Obscure truth

1 The proverbs (truths obscurely expressed, maxims, and parables) of Solomon son of David, king of Israel:

2 [a]That people may know skillful and godly [b]Wisdom and instruction, discern andcomprehend the words of understanding and insight,

3 Receive instruction in wise dealing and the discipline of wise thoughtfulness, righteousness, justice, and integrity,

4 That prudence may be given to the simple, and knowledge, discretion, and discernment to the youth—

5 The wise also will hear and increase in learning, and the person of understanding will acquire skill and attain to sound counsel [so that he may be able to steer his course rightly] (Proverbs, Chapter 1, Verses 1-4, Amplified Bible)

This is my prayer for today and for this entire month, that all these advantages may be mine, that the obscure truths will become clear to me. Even though I am in age no longer a youth, I still  have a youth’s hunger for learning. Even though I do not consider myself wise, to the contrary, I nevertheless pray that I may:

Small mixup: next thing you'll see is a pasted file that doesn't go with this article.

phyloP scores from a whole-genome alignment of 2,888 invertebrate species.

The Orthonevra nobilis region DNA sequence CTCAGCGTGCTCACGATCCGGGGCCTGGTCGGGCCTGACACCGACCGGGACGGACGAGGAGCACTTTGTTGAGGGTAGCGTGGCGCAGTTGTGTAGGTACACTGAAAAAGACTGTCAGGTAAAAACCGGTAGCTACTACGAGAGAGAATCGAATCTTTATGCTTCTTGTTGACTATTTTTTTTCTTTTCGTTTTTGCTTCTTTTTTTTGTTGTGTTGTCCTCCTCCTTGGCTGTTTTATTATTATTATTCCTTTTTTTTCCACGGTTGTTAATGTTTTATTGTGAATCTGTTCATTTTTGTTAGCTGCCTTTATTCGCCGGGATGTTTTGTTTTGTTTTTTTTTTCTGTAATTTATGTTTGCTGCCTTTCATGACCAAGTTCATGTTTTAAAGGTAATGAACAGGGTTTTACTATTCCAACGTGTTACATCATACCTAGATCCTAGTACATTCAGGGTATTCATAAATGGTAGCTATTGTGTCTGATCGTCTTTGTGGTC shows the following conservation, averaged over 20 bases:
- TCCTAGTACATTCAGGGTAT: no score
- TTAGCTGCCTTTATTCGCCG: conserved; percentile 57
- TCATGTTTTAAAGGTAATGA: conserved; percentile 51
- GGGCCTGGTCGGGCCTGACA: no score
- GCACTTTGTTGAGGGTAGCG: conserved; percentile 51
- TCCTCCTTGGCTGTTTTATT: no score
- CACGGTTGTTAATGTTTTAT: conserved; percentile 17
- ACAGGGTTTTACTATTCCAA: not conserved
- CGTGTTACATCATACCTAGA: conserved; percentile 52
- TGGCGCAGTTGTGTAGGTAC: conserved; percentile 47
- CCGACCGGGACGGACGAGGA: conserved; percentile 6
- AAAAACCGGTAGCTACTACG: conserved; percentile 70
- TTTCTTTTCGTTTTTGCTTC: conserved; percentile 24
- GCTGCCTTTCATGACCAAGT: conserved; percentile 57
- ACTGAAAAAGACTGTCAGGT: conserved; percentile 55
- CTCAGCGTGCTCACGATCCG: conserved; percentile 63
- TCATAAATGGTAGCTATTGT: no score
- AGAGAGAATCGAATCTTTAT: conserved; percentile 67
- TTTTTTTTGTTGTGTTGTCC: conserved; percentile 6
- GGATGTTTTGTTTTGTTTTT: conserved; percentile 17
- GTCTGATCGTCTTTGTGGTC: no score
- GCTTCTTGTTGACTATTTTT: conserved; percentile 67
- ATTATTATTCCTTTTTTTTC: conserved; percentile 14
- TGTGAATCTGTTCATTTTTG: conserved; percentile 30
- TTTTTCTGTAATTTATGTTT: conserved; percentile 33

• Increase in learning
  • Acquire skill
  • Attain to sound counsel
  • Steer my course rightly

The footnotes from the Amplified Bible give me reason to hope and motivation to seek these blessings.

  1. Proverbs 1:2 Over the doors of the school of Plato these words were written in Greek, “Let no one enter who is not a geometrician.” But Solomon opens wide the doors of his proverbs with a special message of welcome to the unlearned, the simple, the foolish, the young, and even to the wise—that all “will hear and increase in learning” (Prov. 1:5).
  2. Proverbs 1:2 A key term in the book of Proverbs, “Wisdom” is capitalized throughout, as God’s design for living and as a reminder of Christ, Whom the apostle Paul calls “the wisdom of God… in Whom are hid all the treasures of wisdom and knowledge” (I Cor. 1:24; Col. 2:3 kjv).

Published by

A. Allen Rowe

Asad Abu Antun

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